D-Day comes to life with reenactment of troops marching through Portsmouth

Soldiers ready to fight in Normandy have marched through Portsmouth  – as a reenactment of the journey troops made to embark for the D-Day invasion.

Thursday, 6th June 2019, 2:38 pm
Updated Thursday, 6th June 2019, 5:42 pm
1940s troops were seen on the streets of Portsmouth, as reenactment societies walked the routes taken by soldiers before D-Day.

More than 35 members of various reenactment societies marched in authentic 1940s military uniforms along two routes used by troops during Operation Overlord, as part of commemoration events earlier today.

The procession set off from the Mountbatten Centre at 8am, with residents lining the streets to cheer them on as they made their way to South Parade Pier in Southsea.

Nick Berry, a member of the Poor Bloody Infantry reenactment society, said wearing an authentic uniform with up to 100lbs of equipment ‘for four hours is nothing compared to what the men went through for five years.’

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He said: ‘The men where from every single walk of life.

‘They were not professional soldiers – they were civilians in uniform.

‘They had a job to do and they got on with it, with only a little bit of grumbling.’

For battlefield tour guide and historian Richard Knight, dressed in a 74 year old army uniform, the only grumbling of the day was historically accurate – focusing on the discomfort of their gear.

1940s troops were seen on the streets of Portsmouth, as reenactment societies walked the routes taken by soldiers before D-Day.

He said: ‘It’s itchy – you’ve got a coarse cotton underwear, flannel shirts, and woollen battle dress.

‘By wearing the uniform – feeling what it was like - you get a better perspective on what your family members must have felt like.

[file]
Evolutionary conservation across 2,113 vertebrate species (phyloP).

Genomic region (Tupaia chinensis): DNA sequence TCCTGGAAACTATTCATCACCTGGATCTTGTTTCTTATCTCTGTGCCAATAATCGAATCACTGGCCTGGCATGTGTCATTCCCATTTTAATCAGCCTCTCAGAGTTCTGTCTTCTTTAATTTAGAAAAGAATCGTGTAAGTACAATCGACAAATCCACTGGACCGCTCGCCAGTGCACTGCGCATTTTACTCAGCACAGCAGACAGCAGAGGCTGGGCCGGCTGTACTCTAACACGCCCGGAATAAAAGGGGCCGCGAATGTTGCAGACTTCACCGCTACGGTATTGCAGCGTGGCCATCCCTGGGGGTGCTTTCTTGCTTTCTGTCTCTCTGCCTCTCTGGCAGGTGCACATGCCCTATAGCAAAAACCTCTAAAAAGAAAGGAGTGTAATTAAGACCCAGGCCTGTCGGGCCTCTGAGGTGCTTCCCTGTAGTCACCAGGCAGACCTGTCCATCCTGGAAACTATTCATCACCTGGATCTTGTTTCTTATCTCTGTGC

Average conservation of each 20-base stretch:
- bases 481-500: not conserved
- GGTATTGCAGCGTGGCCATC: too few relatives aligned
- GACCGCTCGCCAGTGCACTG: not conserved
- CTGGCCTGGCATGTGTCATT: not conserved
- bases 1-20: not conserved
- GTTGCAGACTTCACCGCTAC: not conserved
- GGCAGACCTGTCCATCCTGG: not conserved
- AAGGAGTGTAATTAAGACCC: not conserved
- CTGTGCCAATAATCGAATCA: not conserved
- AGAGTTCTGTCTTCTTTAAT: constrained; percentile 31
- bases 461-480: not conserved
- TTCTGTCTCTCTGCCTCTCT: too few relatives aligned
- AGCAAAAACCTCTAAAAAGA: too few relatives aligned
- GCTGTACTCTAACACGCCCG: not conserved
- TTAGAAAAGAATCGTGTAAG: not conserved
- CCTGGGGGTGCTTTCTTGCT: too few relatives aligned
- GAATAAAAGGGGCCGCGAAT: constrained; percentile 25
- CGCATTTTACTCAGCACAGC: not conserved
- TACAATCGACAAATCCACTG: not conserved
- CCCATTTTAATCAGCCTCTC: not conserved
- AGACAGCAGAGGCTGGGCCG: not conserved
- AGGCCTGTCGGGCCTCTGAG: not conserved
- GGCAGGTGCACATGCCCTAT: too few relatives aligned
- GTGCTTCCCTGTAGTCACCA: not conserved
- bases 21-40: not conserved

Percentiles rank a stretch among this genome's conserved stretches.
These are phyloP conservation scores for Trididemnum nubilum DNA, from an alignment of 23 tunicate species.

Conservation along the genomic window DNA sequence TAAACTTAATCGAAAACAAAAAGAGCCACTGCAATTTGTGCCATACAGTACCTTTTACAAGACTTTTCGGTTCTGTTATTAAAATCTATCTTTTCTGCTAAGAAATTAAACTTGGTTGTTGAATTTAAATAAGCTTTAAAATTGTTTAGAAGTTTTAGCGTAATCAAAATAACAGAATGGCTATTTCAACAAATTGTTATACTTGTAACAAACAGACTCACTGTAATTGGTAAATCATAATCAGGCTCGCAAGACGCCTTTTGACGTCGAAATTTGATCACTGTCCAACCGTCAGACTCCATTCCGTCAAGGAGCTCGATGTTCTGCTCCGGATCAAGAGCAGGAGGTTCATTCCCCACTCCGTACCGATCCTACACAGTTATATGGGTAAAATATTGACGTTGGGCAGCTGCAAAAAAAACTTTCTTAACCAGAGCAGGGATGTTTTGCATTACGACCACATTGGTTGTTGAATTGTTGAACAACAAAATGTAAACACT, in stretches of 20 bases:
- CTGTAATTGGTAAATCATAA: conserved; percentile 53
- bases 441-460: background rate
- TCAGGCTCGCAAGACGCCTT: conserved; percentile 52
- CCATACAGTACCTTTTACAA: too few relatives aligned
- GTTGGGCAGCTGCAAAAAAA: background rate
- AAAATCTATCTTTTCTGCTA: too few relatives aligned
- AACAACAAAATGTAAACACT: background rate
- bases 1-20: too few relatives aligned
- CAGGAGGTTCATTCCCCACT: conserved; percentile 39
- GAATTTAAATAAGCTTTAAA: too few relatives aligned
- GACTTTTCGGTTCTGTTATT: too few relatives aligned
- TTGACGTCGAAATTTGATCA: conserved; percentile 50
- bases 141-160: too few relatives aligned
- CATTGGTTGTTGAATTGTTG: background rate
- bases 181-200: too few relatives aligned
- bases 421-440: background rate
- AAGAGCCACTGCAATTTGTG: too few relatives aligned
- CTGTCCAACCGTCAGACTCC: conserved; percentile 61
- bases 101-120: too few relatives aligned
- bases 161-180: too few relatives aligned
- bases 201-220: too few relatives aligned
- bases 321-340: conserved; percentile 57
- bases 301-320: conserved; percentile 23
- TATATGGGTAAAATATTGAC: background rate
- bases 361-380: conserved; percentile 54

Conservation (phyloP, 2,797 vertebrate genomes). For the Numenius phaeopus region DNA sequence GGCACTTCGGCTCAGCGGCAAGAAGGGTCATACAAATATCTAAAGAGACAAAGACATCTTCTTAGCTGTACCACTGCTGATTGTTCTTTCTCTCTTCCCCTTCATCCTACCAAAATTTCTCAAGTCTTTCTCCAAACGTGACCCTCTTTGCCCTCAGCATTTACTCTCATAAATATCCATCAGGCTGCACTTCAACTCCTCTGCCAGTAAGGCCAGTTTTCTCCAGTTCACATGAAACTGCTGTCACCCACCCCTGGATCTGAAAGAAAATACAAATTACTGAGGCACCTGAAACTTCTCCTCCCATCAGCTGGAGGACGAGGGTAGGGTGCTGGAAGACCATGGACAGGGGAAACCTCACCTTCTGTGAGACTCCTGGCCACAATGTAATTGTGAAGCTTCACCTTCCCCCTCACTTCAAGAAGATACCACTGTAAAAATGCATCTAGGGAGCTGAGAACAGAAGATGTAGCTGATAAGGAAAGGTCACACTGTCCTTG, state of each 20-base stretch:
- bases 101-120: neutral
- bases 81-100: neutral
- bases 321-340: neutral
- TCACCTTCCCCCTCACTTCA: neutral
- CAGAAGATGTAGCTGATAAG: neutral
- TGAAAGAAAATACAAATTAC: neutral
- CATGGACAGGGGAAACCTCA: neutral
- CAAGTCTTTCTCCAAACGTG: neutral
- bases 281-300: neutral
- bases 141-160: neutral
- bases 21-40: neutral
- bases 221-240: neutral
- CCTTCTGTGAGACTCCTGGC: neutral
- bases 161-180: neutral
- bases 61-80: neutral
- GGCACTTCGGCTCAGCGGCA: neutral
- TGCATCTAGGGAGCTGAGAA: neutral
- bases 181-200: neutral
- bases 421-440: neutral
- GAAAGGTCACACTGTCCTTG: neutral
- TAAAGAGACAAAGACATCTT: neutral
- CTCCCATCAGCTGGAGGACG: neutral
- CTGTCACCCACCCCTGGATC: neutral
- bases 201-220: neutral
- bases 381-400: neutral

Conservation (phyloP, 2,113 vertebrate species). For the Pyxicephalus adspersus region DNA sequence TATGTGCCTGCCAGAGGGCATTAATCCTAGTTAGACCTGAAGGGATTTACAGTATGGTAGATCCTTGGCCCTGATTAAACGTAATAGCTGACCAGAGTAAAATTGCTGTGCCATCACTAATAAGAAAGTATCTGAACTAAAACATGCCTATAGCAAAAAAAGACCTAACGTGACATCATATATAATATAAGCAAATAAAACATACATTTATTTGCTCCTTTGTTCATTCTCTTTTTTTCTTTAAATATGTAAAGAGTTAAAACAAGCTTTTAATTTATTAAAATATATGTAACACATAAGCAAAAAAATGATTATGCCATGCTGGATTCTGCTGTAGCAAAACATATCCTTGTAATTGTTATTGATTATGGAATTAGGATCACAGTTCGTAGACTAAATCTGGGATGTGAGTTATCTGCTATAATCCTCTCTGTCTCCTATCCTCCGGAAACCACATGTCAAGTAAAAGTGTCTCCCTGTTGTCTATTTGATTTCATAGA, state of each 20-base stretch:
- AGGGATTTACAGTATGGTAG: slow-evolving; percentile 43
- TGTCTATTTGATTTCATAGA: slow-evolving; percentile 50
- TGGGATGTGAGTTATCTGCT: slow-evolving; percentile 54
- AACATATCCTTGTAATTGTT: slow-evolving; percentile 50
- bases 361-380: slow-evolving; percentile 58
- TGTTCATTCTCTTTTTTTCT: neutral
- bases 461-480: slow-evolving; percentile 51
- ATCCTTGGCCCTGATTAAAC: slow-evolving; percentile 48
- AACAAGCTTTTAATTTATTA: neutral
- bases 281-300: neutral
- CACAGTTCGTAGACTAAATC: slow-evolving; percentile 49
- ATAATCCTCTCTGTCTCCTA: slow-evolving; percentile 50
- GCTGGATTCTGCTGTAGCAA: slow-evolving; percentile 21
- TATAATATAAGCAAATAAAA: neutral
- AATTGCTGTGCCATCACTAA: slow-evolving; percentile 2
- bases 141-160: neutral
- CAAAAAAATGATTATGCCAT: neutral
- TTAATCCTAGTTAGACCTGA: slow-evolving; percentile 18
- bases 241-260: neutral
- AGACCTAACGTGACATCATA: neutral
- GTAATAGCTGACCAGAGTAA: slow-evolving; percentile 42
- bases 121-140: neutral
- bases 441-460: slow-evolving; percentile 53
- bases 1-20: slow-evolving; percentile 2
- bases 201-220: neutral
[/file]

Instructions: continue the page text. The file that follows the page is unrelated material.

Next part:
Despite the discomfort, Richard said the event had been ‘fantastic.’

He added: ‘It’s brought so many people together – a new generation is beginning to understand the importance of our history.’

He said: ‘It’s brought everyone together – a new generation is beginning to understand the importance of our history.

The central route saw a group march along Fratton Road, passing St Mary’s Church, while another group was greeted by the residents of Old Commercial Road with bunting and flags.

Julie Barnard, who lives on Old Commercial Road, said: ‘You could really put yourself back in time.

‘My granddad was stationed in Normandy – and he met my grandmother here in Portsmouth during the war.

‘So it’s been fantastic seeing the men walk past.’

The reenactment walk was organised by Portsmouth City Council and the D-Day Story Museum, as part of £4million investment into the museum funded by the National Lottery.

James Daly, a former curator of the museum and a coordinator on the walk, said: ‘What we’re trying to do is encourage more people to learn more about the D-Day heritage of Portsmouth.

‘These guys walked down their roads – and not a lot of people know about it.

‘Until relatively recently, when we thought about D-Day, we thought about Prime Ministers and generals, but now people are more interested in the personal.’

119 men from Portsmouth were killed between D-Day and the end of the Battle of Normandy.